3. No other Time Lords escaped the Time Lock besides the ones we already know about.
4. No word-for-word rewrites of the episodes. Dialogue borrowing is fine in moderation.
5. I’ll read self-insert companions if: a. I’m in the mood, b. They’re funny, or c. They actually have depth. Haven’t found any of C yet.

Companion Gripes
Rose: She is happy with 10.5 and stuck in a parallel dimension. If not, I’d rather see it as her fault then the clone’s.
Martha: Stop making her into a jealous ‘other woman.’—Granted, that is how the writers treated her, but that’s why she left: SHE DIDN’T WANT TO BE THAT WOMAN!
Donna: SHE CAN’T REMEMBER. As much as I would love that, she can’t remember. Dreams and flashes are fine, but no full-blown remembering.
Amy: She MARRIED Rory. She stays with Rory. Same goes for Rory.
River: Since season six, I’ve been seeing A LOT of new stories with her. Most of them are good.

I don’t have particular gripes about Classic characters, but in general, I like stories where characters are kept intact and developed along canonical lines. For example, I’m venturing to the edge of AU with “River, Pond; Melody, Song,” but I am trying to keep River as she would be onscreen.

Side grip about Sarah Jane Adventures:
Stop adding new kids to the gang. We have wonderful characters without adding new ones. What I’d really love to see is some stories developing Sky’s character.

*I have found one author who writes this well enough that I love it. I might read. But it would have to be very, very good.
** Because of his human aging, I will read Rose/Ten II relationship. But I'm not a huge romance fan overall. (Added in response to Losterial.

Saturday, October 22, 2011

Fanfiction Spotlight: TheDoctorAndSarah

So, Sarah Jane Adventures is concluded, no more Doctor Who till Christmas, and Torchwood ended months ago. What's the bored Whovian to do?
Read fanfiction!
--Yes, there is good Doctor Who fanfiction, and I'm going to promote some of it here. Possibily more than once, but I'm lothe to start anything new near the end of October.

Today's Featured Author: TheDoctorAndSarah
A husband and wife team, they write AMAZING Sarah/Doctor stories. Their current work in progress, "Be Careful What You Wish For" is a sequel to their story "The Long Road Home." Both focus on Sarah Jane meeting an amnesaic man shortly after she is dropped off by the Fourth Doctor.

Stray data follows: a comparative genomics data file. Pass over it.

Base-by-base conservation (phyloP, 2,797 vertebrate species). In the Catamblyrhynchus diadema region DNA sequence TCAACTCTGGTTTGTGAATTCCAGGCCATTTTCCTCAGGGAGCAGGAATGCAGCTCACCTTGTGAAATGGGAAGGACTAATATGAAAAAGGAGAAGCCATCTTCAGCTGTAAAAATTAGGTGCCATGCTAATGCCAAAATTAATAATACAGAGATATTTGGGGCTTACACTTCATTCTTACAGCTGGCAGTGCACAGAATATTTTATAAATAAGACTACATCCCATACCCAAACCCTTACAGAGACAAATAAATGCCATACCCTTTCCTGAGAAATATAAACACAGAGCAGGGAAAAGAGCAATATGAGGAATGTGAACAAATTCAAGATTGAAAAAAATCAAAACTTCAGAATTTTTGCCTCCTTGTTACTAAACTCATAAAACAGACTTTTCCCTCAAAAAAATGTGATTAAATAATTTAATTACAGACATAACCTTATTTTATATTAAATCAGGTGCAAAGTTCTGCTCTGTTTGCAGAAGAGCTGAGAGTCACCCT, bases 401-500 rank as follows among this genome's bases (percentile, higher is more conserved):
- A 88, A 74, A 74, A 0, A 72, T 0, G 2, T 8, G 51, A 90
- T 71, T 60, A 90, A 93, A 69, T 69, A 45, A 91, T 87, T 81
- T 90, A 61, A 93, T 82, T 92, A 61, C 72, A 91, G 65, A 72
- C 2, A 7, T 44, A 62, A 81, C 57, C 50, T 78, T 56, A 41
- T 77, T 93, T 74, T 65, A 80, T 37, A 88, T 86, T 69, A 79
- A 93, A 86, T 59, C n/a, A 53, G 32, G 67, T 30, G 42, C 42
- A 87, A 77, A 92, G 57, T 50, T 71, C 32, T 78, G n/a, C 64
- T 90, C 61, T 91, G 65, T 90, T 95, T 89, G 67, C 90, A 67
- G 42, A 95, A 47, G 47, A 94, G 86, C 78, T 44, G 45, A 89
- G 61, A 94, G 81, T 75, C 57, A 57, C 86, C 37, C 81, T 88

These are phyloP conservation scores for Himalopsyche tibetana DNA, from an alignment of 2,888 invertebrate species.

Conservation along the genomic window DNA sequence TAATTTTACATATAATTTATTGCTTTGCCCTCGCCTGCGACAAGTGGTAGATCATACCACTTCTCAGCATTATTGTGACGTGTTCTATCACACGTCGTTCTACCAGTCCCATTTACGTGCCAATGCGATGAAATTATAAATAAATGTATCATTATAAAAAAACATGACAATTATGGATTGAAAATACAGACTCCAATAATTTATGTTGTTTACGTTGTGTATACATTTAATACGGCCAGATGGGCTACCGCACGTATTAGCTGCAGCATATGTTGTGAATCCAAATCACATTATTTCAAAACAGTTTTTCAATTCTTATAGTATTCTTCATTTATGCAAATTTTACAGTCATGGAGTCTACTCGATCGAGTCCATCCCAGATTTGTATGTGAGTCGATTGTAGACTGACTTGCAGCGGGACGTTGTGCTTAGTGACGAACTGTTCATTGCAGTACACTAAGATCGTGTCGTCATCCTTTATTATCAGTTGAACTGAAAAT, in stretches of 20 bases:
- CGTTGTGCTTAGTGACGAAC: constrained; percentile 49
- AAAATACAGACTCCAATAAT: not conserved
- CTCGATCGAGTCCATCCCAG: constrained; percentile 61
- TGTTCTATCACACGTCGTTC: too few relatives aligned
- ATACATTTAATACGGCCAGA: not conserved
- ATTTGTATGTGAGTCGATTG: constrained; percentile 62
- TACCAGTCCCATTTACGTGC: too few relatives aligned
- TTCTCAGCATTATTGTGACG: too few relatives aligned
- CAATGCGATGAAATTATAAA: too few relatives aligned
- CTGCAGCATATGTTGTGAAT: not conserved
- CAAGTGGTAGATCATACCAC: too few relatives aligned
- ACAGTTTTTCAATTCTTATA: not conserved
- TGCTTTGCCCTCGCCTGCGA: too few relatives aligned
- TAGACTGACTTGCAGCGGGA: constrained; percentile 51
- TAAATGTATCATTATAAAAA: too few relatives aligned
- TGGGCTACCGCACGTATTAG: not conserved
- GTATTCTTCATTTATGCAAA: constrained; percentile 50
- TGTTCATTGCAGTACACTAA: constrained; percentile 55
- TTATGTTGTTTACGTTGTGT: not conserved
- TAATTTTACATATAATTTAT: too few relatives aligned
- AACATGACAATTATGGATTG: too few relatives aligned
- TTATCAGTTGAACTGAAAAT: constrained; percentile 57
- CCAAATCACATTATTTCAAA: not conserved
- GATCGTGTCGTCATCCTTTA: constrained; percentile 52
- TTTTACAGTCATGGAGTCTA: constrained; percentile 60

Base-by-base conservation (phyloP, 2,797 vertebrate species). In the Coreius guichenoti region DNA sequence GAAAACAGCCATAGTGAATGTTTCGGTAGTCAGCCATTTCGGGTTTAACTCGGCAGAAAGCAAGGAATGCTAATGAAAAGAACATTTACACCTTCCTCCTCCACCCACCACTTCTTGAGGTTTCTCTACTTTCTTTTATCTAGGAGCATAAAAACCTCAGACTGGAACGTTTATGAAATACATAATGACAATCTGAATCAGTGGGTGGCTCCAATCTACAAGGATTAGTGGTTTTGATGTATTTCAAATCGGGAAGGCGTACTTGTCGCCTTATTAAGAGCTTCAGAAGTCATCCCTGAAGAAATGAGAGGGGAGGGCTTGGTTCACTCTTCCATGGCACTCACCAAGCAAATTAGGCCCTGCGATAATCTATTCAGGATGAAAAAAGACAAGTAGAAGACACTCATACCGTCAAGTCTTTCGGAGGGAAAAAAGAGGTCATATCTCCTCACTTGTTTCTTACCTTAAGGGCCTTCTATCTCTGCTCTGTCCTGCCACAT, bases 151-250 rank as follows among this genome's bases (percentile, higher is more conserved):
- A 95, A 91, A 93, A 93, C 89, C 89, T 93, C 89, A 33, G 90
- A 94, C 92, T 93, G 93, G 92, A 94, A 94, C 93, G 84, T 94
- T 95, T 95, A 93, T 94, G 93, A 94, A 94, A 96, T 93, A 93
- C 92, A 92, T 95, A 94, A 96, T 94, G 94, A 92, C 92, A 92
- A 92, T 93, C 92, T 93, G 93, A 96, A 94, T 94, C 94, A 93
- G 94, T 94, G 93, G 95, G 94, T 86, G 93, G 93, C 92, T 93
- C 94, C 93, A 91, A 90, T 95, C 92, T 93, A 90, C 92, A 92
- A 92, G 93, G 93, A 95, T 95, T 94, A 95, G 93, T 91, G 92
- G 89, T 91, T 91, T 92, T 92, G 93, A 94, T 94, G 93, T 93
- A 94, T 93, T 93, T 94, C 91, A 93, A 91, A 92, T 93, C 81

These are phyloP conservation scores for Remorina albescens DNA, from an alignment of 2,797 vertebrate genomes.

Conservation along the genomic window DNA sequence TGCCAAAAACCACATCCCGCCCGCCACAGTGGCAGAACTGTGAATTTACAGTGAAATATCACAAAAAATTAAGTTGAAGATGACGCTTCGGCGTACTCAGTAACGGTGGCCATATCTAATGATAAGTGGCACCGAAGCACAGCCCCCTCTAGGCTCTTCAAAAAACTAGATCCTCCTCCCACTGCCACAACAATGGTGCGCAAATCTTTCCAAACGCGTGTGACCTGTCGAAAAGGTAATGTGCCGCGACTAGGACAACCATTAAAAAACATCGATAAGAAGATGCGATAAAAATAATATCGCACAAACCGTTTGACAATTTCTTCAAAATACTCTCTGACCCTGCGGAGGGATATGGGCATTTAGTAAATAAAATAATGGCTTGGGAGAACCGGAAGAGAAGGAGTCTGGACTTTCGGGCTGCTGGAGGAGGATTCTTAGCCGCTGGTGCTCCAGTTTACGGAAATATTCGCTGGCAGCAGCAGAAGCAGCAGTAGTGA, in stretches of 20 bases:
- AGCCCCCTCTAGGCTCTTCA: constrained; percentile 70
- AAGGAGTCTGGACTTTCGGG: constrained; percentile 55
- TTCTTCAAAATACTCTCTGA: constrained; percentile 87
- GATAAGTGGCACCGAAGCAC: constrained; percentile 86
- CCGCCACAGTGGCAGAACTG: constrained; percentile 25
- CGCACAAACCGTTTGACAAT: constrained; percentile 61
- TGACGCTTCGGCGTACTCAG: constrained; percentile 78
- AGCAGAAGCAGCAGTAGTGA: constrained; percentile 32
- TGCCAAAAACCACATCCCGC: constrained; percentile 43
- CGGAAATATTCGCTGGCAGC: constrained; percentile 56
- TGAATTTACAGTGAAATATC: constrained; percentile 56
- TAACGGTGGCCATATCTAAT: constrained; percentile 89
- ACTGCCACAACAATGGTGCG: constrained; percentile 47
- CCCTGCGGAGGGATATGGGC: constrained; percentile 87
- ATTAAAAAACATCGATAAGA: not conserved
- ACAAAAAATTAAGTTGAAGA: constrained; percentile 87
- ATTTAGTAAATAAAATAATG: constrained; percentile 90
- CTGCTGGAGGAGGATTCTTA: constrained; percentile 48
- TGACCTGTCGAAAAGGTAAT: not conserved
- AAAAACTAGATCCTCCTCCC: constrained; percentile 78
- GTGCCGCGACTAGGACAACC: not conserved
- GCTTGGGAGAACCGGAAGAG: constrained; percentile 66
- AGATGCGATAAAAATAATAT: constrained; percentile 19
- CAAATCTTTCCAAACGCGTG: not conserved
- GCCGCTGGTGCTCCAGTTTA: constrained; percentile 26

They also have a few AU collections where Sarah Jane becomes a Time Lady.

Recommended because:
They write SO WELL!Even the AU's are thought-out and planned. They even take ideas I'd normally hate--such Sarah Jane having romantic feelings for the Doctor--and make me enjoy it. Same goes for minor characters--Lavina gets some good character development in "Be Careful..." And they're very good about replying to reviews.
Recommended for: Sarah Jane fans, anyone who can handle well-written AUs without being bent out of shape.

And if you like, tell them Vilanye sent you

Tuesday, October 18, 2011

The Man Who Never Was....and the Heroine I'll Always Remember

If you want a "real" review, go here and here. I don't want to this time. So this is just going to be a collection of thoughts.

I've been waiting since the trailers to see how Luke does as a big brother--full marks to him. I mean, I find it hard to appreciate the siblings I've aquired in the "traditional" sense--and while they don't hit it off right away, they pull together when it matters.

Clyde and Rani: offical couple. "Clani" has been apparent to me from season two or so, but I'm not a gung-ho shipper much. It shows that they've been growing up, and I would definately love to see how that goes in a few years--SJA tie-in novels, anyone?

The Light Sculpturers: So that was what that spoiler was about? So cool and different. But the real-world implications...youch. The stories this season are all very serious, very grown-up topics, but well done. Child soldiers in Sky, homelessness in "Curse" and slavery in "Man."